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Copies at any time and of all the content The snapshots of our Mac, as long as we are running it from an APFS partition , they are an excellent resource to keep a backup copy of our information. There is, however, an important detail to take into account: its purgeable nature.
Given the size of such a snapshot, the system considers these copies to be purgeable. This means that if at any point the Mac runs out of available space it will delete those copies . This is by no means an impediment to its use, since all we have to do is move the copy to an external storage, for example, and voila, but it is something to keep in mind.
Creating a backup with this system is really easy. We will simply open the terminal and write “tmutil localsnapshot” , without the quotes. After pressing enter we will be informed that the copy has already been created, that fast.
Accessing the created copies is also very simple. We will do it like this:
We open Spotlight by pressing Command (⌘) + Spacebar or by clicking on the small magnifying glass of the top right. We are looking for Disk Utility . We press Enter. In the menu Display we activate Show APFS snapshots . We select, in the sidebar left, the unit from which we want to see snapshots.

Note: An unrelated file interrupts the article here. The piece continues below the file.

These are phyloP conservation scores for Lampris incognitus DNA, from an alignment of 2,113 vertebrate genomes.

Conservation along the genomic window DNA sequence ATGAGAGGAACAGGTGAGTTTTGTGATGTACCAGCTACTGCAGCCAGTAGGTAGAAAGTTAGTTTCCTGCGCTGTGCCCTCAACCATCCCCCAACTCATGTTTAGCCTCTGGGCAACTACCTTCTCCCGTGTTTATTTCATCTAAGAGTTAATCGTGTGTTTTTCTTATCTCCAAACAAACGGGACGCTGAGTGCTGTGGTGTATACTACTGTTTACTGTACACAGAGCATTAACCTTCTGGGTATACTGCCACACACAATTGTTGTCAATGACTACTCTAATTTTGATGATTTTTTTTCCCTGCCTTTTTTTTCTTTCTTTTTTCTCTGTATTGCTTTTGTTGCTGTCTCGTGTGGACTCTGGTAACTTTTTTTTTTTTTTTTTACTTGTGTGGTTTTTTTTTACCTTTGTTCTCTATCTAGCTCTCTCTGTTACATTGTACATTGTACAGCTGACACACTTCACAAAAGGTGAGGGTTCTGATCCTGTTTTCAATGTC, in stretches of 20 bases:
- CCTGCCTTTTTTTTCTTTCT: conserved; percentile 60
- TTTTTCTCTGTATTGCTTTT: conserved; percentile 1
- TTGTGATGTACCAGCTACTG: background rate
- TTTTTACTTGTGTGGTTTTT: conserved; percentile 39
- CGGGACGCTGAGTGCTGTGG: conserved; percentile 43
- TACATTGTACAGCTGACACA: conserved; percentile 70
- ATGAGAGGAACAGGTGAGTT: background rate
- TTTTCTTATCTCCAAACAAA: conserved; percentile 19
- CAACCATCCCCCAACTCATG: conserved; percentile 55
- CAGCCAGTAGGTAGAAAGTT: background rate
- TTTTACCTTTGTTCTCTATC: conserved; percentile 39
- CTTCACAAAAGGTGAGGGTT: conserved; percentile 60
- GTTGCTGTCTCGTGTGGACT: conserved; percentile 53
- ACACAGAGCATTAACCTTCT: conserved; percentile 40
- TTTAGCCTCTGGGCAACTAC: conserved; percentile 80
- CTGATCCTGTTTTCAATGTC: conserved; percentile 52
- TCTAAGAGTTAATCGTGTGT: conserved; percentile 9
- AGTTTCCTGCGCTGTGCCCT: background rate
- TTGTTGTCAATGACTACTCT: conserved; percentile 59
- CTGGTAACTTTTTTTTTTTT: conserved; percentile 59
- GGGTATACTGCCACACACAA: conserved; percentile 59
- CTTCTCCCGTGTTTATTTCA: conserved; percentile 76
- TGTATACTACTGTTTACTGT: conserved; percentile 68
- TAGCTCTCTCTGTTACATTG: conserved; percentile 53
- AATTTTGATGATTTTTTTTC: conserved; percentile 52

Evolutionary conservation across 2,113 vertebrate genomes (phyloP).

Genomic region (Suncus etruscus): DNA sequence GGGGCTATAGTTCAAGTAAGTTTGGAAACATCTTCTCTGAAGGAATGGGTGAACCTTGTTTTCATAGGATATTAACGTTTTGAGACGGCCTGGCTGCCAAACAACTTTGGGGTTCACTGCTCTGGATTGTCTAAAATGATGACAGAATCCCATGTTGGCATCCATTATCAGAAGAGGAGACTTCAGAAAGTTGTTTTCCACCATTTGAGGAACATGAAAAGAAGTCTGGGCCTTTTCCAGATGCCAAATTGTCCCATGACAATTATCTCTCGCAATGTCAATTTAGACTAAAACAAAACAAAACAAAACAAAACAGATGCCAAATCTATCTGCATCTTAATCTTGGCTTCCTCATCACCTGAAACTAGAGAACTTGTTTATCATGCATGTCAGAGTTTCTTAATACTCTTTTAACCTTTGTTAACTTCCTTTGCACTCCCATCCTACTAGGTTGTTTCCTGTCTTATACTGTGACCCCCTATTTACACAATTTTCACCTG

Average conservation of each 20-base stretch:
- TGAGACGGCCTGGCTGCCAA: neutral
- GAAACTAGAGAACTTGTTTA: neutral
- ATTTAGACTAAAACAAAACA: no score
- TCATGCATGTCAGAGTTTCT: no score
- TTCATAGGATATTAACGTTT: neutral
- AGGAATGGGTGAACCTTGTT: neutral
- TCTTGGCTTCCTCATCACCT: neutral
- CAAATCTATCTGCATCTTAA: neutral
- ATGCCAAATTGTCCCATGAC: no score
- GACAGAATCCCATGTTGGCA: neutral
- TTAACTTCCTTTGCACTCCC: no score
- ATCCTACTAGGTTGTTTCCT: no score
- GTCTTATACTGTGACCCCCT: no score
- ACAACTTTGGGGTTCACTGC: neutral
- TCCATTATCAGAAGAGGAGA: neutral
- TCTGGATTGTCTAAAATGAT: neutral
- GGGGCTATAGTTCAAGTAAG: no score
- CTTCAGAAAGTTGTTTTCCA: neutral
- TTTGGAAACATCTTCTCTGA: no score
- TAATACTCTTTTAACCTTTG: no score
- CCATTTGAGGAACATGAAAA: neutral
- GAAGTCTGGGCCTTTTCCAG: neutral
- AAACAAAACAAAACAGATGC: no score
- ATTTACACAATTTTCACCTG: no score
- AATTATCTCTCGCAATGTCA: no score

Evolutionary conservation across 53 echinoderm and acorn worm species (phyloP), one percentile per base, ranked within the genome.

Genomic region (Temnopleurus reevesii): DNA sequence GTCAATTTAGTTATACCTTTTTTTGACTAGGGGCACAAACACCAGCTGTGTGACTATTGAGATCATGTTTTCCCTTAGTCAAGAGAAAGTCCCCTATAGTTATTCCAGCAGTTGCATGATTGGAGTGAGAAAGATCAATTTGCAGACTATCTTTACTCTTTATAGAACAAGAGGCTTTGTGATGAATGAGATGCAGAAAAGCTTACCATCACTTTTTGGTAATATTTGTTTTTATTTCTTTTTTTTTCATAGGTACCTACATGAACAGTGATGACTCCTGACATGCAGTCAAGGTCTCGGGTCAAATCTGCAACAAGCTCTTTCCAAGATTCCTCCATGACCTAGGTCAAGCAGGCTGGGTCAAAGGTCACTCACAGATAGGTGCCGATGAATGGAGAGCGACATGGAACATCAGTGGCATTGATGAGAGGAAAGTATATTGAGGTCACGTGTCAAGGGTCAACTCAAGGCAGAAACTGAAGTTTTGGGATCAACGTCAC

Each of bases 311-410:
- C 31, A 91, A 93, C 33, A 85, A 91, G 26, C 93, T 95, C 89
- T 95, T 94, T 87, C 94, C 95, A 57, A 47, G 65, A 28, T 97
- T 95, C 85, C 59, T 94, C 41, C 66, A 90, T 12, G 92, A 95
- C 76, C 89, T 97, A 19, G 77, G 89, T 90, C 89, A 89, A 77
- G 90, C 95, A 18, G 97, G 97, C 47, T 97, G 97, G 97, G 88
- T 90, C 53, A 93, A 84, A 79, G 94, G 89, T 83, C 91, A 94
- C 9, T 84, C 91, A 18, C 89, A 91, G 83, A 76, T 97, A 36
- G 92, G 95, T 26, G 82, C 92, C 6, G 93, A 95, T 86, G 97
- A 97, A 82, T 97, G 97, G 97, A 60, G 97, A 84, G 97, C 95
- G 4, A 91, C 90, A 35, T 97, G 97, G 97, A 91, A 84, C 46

Once we get here we will see that, at the bottom of the window of the Disk Utility displays a list of all snapshots . For each of them we have several options.
First of all, let us note that the system collects the creation date as well as its size, in this case 31 GB. Once the snapshot we are interested in is selected, we can use the “-” symbol at the bottom of the list to delete it. We can also touch the button in the form of three dots to rename it, mount it or show it in the Finder .
It is precisely this last option that we will use to browse the content of the copy. The snapshot maintains the content of the disk as it was at the time it was made, so if after taking it we have, for example, deleted a file, we will see that it is still in the snapshot. This allows us to drag it back to the desktop, for example, to recover it .
These snapshots even allow us a complete restoration from the Mac using the recovery partition. From there, after selecting Restore from a Time Machine copy , we can choose one of the snapshots and then the one from a specific date to start the restoration.
True, it may be easier to use Time Machine, which in fact also saves local snapshots on our Mac, but being able to create a screenshot of the Mac at a certain moment can be very interesting. One more way to make sure that if something happens, we can go back.